Sarah Lois Vaughan (nicknamed "Sassy" and "The Divine One") (March 27, 1924, Newark, New Jersey – April 3, 1990, Los Angeles, California) was an American jazz singer, described by Scott Yanow as having "one of the most wondrous voices of the 20th century".
Sarah Vaughan ranked with Ella Fitzgerald and Billie Holiday in the very top echelon of female jazz singers. She often gave the impression that with her wide range, perfectly controlled vibrato, and wide expressive abilities, she could do anything she wanted with her voice. Sarah Vaughan's legacy as a performer and a recording artist will be very difficult to match in the future.
She was affectionately known as both "Sassy" and "The Divine One," nicknames that reflect the remarkable variety she brought to her singing. Vaughan's inimitable vocal abilities included an incredibly wide range, extraordinarily diverse tonal colours and amazing breath control, all rooted in a heartfelt passion to express herself.
Sarah Vaughan was born in Newark, N.J. in 1924. Following her mother's lead, she learned piano and organ, and by age 12 was performing in church. But Sarah's childhood ambition was to sing. When she was 18, she and a friend summoned the nerve to go to the Apollo Theatre on amateur night. Vaughan won a $10 prize and a week-long engagement at the theatre.
Billy Eckstine, the famous vocalist then with the Earl Hines band, saw her perform on her first night. Impressed, he went backstage to meet the talented teenager. Within weeks, Vaughan was singing with Eckstine and Hines in an ensemble that included alto saxophonist Charlie Parker and trumpeter Dizzy Gillespie, pioneers of the cutting-edge musical style that became known as bebop. That experience informed Vaughan's approach, and her singing began to feature more complex rhythms, faster tempos and wider intervals. Pianist John Malachi thought the new girl's singing style was "sassy," and the name stuck.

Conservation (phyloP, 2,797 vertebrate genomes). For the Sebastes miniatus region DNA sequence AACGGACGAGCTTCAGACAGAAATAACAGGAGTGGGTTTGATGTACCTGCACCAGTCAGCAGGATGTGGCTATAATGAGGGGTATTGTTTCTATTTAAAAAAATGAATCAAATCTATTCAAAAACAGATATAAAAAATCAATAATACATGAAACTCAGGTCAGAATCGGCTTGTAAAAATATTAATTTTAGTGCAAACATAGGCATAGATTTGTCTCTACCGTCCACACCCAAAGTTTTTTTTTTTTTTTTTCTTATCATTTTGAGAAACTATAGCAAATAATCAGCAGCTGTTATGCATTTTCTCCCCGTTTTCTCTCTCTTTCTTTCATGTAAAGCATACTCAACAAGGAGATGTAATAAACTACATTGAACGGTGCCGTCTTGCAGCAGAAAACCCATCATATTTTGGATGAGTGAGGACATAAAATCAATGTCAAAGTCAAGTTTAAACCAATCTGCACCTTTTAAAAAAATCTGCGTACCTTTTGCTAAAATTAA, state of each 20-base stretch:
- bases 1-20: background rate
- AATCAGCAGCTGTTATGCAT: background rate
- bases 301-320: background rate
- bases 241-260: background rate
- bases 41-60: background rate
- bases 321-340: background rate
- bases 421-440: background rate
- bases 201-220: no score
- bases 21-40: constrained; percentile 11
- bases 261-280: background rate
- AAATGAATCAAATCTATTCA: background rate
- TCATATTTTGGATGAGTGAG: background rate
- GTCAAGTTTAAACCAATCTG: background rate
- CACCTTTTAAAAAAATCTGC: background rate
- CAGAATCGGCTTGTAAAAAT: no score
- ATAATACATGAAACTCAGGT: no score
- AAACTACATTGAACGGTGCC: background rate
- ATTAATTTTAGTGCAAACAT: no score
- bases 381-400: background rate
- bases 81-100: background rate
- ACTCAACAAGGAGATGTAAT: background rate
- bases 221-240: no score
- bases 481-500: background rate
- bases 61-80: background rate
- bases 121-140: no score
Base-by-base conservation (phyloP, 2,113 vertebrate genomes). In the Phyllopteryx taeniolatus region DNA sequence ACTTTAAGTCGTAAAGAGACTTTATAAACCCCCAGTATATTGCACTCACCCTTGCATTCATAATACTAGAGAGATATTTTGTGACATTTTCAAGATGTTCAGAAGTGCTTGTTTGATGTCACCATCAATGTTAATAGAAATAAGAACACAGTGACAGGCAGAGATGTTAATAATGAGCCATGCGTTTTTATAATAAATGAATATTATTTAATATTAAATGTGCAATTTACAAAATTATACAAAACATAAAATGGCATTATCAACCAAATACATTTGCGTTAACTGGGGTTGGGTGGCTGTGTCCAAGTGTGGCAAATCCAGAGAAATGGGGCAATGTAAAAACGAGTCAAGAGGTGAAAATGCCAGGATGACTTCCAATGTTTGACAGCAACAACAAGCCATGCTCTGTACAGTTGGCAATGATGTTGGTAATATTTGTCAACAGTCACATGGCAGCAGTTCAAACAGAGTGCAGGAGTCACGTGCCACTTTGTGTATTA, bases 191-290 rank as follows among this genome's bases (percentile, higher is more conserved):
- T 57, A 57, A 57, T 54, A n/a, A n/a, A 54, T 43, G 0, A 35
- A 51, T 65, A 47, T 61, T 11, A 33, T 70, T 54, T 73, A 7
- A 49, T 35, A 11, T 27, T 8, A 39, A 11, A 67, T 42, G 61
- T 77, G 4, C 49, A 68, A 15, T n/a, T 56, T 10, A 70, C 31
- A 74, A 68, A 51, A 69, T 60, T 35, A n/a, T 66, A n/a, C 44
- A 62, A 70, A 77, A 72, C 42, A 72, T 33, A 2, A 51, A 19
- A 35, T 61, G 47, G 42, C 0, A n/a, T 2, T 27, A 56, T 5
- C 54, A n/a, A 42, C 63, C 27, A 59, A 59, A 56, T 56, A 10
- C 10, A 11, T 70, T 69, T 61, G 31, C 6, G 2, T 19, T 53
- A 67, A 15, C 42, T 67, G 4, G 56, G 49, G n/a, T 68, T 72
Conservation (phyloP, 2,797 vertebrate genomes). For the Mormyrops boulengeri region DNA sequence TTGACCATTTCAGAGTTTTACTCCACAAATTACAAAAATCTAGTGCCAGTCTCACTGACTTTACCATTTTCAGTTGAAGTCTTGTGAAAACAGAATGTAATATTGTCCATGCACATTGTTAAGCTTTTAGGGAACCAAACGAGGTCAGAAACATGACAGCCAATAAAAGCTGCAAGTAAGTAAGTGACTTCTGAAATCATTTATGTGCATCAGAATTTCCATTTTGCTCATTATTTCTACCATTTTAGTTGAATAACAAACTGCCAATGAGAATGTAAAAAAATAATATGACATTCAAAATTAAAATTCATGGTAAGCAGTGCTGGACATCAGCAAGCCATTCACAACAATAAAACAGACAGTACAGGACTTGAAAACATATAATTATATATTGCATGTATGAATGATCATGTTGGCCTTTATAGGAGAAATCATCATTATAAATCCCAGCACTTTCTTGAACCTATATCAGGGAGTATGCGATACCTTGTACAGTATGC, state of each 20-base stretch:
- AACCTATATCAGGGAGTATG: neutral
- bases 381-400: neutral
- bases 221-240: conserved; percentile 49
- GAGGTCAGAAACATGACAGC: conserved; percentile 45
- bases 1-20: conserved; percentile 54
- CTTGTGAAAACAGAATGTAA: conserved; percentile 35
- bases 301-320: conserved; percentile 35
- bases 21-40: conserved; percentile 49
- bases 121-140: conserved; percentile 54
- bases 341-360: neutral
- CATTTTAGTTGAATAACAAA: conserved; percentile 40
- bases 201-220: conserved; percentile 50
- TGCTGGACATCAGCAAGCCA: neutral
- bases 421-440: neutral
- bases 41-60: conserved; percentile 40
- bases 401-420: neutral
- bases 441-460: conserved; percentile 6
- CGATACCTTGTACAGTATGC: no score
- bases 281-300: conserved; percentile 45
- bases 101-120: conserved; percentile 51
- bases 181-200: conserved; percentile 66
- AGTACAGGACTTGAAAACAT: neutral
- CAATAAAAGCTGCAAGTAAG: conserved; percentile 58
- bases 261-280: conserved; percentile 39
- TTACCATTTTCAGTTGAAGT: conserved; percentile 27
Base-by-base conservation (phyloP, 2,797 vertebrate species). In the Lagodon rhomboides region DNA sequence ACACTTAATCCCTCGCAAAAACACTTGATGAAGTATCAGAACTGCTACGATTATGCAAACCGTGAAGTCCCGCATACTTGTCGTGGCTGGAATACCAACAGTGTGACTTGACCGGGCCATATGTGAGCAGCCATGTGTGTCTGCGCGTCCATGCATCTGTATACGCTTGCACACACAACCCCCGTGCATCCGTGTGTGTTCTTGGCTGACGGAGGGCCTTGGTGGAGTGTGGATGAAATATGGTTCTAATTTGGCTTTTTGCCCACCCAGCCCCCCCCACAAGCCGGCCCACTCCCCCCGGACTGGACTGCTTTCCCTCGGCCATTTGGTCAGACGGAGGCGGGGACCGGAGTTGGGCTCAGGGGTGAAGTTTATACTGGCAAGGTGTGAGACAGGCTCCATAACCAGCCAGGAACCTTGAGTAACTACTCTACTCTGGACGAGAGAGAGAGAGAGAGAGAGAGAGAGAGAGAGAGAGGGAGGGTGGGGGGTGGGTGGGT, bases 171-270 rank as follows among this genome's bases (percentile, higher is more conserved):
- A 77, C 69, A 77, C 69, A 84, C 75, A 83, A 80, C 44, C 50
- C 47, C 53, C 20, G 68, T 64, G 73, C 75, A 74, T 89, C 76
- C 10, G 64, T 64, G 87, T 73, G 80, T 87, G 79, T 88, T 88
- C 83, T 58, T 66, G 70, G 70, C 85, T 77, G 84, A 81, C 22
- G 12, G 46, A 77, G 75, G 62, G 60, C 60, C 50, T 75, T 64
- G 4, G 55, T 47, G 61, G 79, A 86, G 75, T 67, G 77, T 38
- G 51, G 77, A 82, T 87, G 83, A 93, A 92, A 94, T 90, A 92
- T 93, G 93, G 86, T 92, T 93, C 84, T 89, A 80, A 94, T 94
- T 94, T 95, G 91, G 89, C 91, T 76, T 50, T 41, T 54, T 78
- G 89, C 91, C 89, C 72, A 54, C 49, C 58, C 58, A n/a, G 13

After a year with Eckstine, Vaughan began performing on her own. Chicago DJ Dave Garroway coined the nickname "The Divine One" as he repeatedly played Vaughan's records on the air. In 1947, Vaughan was Down Beat magazine's most popular female singer.
Spurred by her own success, Vaughan accepted offers to record pop music. In the late '40s, she had hits with "It's Magic" and "Tenderly," and in the '50s she scored even bigger hits with "Make Yourself Comfortable" and her million-seller "Broken-Hearted Melody." While those triumphs were lucrative, they didn't reflect Vaughan's chief musical interests. Fortunately, the record deals also allowed her to record songs of her own choice and her creativity continued to flourish.
Vaughan's style evolved continuously throughout her career. When she immersed herself in Brazilian music, she didn't just incorporate trendy bossa nova beats into her work — she also visited the country and collaborated with some of Brazil's greatest musicians, including Antonio Carlos Jobim.
Vaughan lived to sing, and loved performing for a live audience. In October 1989, while performing at New York's Blue Note, Sarah learned that she had lung cancer. She died six months later, 46 years — to the day — after joining the Earl Hines band. Behind Sarah Vaughn's striking voice, and unique musicianship, laid a heart and soul that continue to move people all over the world.
Shortly after her death, Mel Torme summed up the feelings of all who had seen her, saying “She had the single best vocal instrument of any singer working in the popular field.” (info mainly npr.org)